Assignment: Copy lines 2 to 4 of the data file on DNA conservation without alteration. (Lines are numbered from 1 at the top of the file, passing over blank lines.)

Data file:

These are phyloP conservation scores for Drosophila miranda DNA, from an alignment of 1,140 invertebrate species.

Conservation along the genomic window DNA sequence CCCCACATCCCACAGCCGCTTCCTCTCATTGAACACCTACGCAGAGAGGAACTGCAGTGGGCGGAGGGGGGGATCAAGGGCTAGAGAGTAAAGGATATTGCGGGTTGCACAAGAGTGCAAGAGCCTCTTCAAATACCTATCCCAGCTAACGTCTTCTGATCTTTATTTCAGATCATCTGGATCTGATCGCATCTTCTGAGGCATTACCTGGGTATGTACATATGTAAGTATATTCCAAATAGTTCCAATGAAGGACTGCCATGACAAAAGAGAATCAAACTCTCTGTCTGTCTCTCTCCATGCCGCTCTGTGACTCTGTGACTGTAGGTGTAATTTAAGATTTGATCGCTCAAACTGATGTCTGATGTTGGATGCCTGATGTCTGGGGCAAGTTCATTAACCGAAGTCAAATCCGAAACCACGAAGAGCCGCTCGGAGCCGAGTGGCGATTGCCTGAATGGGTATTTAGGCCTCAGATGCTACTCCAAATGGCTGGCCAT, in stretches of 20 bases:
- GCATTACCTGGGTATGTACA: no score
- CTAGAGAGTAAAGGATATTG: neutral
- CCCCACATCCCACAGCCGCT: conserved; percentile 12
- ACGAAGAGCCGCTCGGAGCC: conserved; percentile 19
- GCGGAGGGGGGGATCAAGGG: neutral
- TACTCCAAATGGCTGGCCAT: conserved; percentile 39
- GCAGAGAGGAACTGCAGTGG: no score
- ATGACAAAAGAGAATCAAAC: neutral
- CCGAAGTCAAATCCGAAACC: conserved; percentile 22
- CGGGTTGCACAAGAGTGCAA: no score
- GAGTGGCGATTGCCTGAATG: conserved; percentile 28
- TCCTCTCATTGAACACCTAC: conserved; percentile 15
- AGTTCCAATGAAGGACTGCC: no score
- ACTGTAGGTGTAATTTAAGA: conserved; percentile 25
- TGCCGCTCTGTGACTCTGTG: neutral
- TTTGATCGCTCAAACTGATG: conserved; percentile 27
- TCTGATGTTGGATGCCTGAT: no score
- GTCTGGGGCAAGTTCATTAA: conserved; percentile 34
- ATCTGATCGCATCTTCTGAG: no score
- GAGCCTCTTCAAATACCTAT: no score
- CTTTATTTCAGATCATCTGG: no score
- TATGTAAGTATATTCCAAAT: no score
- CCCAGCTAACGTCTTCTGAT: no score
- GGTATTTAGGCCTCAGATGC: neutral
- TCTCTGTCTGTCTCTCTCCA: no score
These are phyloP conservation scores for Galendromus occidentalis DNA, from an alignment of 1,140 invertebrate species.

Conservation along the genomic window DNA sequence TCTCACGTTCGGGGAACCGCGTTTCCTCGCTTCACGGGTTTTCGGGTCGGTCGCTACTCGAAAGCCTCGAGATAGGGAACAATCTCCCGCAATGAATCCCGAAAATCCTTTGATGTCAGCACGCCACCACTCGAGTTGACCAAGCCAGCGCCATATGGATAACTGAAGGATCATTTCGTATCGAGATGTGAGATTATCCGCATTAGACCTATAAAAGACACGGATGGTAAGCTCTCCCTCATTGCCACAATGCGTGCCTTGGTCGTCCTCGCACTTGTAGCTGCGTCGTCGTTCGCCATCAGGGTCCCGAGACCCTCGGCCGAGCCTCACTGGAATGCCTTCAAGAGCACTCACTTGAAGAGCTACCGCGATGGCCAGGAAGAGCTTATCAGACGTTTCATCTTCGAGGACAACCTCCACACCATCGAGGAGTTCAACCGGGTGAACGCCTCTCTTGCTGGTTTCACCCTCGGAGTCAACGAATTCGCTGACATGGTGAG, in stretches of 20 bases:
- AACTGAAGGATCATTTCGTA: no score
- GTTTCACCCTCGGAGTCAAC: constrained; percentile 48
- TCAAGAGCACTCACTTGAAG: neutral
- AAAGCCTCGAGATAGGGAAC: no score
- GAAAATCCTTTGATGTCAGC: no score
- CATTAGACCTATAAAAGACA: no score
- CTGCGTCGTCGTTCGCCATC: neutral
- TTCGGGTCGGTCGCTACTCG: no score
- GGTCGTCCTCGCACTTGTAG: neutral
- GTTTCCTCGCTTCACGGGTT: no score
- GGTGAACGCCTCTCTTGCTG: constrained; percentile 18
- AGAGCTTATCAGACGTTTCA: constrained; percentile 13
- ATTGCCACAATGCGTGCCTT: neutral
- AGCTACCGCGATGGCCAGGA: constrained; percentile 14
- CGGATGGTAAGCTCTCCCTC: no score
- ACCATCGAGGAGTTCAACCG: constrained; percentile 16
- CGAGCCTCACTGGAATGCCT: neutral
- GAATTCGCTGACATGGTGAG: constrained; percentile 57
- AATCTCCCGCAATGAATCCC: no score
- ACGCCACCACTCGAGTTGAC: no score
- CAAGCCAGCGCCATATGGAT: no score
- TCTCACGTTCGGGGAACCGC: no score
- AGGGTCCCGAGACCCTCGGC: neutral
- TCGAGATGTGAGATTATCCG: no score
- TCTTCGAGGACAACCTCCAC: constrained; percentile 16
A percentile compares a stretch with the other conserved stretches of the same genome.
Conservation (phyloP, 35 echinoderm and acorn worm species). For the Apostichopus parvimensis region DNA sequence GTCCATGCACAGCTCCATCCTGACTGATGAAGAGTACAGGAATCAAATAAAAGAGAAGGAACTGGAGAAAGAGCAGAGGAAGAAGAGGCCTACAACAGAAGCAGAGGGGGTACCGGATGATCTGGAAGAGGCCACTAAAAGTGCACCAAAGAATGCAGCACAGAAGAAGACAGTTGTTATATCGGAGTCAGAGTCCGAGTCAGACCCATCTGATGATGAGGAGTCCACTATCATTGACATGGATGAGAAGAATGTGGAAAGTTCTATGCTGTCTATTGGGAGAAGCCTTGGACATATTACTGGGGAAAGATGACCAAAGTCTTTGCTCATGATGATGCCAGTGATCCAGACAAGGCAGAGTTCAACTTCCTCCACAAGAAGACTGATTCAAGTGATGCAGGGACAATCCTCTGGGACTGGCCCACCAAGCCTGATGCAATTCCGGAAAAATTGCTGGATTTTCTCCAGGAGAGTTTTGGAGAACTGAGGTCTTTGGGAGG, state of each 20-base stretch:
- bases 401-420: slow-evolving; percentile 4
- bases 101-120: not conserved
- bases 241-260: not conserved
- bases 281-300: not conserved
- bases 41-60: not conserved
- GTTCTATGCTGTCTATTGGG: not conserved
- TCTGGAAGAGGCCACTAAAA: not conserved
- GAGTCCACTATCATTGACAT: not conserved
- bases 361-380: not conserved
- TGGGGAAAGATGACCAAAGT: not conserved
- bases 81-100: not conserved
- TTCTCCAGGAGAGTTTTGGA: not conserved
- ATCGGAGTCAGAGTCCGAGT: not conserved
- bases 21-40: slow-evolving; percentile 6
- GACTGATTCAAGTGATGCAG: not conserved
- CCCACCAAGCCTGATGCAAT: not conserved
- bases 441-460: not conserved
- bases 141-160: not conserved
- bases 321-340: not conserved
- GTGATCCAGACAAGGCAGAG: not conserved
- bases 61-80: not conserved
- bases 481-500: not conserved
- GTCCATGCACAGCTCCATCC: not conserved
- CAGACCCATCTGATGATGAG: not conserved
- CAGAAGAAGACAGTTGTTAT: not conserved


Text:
Conservation along the genomic window DNA sequence CCCCACATCCCACAGCCGCTTCCTCTCATTGAACACCTACGCAGAGAGGAACTGCAGTGGGCGGAGGGGGGGATCAAGGGCTAGAGAGTAAAGGATATTGCGGGTTGCACAAGAGTGCAAGAGCCTCTTCAAATACCTATCCCAGCTAACGTCTTCTGATCTTTATTTCAGATCATCTGGATCTGATCGCATCTTCTGAGGCATTACCTGGGTATGTACATATGTAAGTATATTCCAAATAGTTCCAATGAAGGACTGCCATGACAAAAGAGAATCAAACTCTCTGTCTGTCTCTCTCCATGCCGCTCTGTGACTCTGTGACTGTAGGTGTAATTTAAGATTTGATCGCTCAAACTGATGTCTGATGTTGGATGCCTGATGTCTGGGGCAAGTTCATTAACCGAAGTCAAATCCGAAACCACGAAGAGCCGCTCGGAGCCGAGTGGCGATTGCCTGAATGGGTATTTAGGCCTCAGATGCTACTCCAAATGGCTGGCCAT, in stretches of 20 bases:
- GCATTACCTGGGTATGTACA: no score
- CTAGAGAGTAAAGGATATTG: neutral